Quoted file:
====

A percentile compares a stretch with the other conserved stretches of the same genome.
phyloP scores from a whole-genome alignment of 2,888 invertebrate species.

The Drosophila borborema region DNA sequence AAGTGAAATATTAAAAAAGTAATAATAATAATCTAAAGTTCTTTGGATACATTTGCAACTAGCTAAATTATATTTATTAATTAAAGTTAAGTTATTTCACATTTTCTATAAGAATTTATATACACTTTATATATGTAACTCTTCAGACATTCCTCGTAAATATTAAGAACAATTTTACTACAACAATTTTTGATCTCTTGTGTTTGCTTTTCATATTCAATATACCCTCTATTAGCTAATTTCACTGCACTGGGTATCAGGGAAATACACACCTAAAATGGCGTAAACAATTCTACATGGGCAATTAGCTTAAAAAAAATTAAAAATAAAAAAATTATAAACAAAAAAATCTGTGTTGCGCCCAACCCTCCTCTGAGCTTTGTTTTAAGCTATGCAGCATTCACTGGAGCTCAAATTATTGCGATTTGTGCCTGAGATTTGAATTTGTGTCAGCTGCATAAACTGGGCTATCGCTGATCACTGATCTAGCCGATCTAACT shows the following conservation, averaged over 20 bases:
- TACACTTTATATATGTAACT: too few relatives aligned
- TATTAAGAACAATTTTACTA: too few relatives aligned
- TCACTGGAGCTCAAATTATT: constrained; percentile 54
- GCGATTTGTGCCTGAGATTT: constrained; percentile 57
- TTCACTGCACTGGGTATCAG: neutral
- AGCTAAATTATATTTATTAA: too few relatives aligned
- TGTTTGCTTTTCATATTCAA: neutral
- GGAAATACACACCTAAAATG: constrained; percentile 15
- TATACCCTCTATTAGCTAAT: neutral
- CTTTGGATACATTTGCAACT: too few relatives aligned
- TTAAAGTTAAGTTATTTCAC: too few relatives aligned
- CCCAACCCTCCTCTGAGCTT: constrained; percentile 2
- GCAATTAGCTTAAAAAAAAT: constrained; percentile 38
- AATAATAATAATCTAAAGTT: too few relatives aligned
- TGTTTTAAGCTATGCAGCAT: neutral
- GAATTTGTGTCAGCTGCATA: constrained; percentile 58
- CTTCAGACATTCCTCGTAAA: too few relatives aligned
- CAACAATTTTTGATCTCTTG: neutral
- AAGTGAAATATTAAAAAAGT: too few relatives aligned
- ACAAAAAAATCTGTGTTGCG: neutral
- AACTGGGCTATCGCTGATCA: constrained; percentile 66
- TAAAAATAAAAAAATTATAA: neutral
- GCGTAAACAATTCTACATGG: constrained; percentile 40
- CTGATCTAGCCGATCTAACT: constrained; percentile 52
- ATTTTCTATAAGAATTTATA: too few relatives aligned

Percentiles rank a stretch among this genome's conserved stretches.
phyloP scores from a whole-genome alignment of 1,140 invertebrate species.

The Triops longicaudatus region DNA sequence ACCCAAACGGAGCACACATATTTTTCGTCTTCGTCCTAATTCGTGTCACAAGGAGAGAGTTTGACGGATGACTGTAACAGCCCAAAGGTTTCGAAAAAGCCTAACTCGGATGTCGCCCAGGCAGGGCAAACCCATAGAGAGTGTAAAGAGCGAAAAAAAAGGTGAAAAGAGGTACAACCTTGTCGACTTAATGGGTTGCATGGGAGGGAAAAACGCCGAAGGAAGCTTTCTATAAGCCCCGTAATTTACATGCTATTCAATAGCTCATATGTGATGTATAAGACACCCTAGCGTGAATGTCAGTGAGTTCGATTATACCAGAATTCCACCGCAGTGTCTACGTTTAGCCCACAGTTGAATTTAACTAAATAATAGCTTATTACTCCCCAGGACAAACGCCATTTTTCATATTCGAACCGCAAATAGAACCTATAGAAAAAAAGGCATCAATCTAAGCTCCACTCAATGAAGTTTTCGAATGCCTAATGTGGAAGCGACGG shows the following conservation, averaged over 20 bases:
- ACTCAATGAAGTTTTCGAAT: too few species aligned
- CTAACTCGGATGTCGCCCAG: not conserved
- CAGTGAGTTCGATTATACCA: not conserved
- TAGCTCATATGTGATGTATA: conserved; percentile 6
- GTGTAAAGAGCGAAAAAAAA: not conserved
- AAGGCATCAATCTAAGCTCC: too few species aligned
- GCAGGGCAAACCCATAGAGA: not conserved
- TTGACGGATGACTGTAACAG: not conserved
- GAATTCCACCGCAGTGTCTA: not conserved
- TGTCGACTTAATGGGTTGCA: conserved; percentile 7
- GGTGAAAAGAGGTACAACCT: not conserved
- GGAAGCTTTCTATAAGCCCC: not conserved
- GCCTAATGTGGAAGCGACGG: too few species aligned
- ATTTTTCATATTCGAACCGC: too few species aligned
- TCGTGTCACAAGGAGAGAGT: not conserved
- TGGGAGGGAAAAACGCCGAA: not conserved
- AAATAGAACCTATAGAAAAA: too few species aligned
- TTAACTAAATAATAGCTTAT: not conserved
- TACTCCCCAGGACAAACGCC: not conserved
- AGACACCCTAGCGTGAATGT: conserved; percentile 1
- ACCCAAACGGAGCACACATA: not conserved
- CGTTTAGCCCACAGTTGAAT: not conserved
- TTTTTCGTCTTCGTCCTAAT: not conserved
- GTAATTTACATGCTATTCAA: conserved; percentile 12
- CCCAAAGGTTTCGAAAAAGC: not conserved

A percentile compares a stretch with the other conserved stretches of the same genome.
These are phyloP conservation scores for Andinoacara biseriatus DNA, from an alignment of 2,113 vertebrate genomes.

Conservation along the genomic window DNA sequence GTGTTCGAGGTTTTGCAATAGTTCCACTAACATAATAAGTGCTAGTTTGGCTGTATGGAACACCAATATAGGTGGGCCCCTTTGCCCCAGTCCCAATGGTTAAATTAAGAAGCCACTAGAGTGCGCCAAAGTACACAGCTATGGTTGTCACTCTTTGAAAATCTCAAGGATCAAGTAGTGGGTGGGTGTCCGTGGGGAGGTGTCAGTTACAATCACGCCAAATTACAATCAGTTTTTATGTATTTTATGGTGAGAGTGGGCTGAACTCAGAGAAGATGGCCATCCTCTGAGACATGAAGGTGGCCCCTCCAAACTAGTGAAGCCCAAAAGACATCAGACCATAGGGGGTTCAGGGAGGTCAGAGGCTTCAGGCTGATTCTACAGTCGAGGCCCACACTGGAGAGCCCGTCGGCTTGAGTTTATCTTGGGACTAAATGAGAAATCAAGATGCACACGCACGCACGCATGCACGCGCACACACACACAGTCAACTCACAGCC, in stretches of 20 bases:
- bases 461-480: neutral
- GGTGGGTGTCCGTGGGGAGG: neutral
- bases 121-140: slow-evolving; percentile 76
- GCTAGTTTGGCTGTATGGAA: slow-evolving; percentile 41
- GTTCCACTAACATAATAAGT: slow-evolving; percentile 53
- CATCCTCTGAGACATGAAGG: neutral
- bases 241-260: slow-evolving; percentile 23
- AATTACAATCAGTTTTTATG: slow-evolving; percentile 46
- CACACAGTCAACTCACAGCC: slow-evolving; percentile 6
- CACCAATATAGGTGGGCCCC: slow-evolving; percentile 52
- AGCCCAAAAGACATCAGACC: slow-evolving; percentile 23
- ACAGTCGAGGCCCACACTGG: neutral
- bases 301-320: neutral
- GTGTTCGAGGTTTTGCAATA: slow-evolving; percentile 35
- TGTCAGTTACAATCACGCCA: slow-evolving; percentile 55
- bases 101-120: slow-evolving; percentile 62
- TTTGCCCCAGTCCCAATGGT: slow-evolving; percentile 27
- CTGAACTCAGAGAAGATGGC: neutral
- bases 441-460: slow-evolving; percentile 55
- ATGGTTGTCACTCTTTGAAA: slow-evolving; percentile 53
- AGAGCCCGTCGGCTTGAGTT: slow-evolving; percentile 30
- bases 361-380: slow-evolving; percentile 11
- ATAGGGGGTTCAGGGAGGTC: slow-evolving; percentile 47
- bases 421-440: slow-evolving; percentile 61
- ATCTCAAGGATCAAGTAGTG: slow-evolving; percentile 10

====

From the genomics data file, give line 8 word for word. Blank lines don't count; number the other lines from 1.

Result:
- TTCACTGCACTGGGTATCAG: neutral